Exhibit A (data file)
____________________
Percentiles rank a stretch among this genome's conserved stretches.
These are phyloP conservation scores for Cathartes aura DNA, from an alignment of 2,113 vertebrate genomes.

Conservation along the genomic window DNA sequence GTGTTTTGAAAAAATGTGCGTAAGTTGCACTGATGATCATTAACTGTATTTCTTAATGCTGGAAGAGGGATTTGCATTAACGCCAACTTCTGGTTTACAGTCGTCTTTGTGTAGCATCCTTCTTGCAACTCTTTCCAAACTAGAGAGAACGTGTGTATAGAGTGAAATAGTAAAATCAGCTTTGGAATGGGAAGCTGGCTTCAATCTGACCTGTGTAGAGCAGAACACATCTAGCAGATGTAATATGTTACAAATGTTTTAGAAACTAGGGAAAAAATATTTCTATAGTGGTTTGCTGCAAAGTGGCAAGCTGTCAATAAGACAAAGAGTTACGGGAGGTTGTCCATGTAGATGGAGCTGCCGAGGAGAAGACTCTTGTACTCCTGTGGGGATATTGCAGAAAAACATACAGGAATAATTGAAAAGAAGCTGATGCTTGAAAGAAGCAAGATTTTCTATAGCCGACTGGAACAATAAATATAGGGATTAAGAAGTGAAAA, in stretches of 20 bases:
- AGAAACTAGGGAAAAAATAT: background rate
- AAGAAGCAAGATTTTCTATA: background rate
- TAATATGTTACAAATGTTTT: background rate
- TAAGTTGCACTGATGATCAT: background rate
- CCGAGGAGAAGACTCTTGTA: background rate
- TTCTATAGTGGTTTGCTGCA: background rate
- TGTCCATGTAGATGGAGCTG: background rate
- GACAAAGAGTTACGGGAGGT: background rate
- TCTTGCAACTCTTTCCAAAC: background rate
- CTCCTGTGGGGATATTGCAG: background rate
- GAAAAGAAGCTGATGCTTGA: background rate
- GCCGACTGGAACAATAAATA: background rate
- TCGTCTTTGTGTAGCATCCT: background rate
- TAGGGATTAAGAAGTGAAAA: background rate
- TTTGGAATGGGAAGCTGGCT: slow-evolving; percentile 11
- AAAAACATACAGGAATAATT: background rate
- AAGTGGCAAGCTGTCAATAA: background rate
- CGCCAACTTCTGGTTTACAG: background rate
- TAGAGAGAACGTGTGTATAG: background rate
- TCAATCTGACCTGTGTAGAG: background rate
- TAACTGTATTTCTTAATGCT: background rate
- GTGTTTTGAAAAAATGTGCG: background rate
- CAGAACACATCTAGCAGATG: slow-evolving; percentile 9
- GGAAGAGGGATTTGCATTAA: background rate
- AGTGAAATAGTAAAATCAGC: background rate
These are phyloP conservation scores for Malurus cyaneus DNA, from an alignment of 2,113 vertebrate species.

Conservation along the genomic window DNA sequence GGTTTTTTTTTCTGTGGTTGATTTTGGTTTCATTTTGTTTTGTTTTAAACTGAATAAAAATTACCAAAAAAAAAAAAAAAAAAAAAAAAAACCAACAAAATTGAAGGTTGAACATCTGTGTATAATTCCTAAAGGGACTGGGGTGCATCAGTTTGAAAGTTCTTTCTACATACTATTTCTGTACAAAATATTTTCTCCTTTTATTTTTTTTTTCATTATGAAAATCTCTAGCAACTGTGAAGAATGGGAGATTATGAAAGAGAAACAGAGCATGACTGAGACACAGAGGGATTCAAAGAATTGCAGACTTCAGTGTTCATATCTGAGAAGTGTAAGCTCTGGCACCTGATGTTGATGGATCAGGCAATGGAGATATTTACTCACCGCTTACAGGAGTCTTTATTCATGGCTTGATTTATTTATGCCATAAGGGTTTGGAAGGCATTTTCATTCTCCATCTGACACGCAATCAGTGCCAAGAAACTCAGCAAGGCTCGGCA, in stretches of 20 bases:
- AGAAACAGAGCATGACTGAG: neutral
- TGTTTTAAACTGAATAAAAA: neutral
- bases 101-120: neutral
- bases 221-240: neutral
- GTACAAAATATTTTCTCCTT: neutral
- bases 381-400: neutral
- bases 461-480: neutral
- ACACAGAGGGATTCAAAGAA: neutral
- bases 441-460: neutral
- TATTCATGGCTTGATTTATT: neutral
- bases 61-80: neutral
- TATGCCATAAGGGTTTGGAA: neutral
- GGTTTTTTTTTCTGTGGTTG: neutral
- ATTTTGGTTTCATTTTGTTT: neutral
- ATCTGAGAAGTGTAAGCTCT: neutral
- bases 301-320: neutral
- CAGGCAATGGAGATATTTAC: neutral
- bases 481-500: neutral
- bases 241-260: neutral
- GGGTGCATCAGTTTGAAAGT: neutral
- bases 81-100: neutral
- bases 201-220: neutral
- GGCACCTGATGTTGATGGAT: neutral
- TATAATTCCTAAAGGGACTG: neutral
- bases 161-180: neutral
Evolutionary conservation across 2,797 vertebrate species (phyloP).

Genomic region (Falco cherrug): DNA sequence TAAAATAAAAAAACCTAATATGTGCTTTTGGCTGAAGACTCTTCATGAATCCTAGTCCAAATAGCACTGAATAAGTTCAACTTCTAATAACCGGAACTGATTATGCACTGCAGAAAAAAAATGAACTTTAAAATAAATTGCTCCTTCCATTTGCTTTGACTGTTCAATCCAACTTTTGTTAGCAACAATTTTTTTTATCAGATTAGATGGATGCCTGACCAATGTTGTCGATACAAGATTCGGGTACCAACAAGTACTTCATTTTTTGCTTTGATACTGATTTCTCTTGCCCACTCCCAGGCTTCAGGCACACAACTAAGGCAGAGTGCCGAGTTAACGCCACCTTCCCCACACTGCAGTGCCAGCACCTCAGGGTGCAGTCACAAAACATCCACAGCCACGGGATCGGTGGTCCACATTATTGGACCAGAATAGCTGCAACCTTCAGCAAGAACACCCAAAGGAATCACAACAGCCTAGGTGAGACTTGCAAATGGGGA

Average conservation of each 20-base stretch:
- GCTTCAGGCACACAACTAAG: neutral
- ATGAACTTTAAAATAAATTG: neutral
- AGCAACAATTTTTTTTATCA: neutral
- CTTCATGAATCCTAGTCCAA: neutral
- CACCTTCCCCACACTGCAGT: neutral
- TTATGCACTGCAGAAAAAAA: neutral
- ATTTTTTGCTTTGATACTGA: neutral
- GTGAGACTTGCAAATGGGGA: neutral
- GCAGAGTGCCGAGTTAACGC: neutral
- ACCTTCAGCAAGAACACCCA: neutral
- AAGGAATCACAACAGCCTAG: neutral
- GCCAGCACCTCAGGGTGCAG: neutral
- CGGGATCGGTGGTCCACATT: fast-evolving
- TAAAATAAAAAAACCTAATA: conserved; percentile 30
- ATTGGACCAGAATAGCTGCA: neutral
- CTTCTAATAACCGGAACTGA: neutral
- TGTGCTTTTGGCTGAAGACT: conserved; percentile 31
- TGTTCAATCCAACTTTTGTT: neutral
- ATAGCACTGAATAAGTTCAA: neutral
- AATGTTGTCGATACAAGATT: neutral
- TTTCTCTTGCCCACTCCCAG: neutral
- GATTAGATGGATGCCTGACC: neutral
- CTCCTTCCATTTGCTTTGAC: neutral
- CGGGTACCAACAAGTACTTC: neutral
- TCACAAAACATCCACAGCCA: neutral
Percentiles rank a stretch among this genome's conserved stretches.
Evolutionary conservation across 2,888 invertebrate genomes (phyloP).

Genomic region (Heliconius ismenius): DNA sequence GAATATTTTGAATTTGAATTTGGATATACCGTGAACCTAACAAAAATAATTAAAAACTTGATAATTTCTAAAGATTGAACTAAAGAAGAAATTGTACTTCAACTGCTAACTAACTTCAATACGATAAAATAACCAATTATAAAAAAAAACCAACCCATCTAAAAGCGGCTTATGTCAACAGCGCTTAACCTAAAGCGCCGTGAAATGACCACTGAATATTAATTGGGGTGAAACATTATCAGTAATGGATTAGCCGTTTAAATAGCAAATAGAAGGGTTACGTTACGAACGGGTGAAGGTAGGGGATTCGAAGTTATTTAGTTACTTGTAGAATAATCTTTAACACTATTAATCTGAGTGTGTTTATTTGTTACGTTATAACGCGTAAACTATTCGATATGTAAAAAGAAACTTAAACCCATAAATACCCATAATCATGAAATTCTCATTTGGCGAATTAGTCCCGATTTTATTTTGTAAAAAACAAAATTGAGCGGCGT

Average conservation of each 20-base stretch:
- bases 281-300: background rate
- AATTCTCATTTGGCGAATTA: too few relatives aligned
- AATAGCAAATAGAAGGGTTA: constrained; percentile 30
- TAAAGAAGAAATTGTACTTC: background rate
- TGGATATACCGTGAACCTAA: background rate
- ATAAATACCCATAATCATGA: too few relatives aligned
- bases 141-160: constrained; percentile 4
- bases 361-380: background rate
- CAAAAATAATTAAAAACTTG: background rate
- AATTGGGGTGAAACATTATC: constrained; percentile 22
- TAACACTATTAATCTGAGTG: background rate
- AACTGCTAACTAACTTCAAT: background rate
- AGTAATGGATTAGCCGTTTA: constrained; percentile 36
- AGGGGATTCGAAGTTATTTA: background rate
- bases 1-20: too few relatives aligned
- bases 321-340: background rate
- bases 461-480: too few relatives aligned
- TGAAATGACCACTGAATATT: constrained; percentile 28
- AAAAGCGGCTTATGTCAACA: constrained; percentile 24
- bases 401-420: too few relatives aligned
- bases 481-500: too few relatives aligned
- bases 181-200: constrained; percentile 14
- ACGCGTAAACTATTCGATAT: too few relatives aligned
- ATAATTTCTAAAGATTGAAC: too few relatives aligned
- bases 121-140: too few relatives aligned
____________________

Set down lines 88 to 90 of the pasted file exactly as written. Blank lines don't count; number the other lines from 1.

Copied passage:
- bases 281-300: background rate
- AATTCTCATTTGGCGAATTA: too few relatives aligned
- AATAGCAAATAGAAGGGTTA: constrained; percentile 30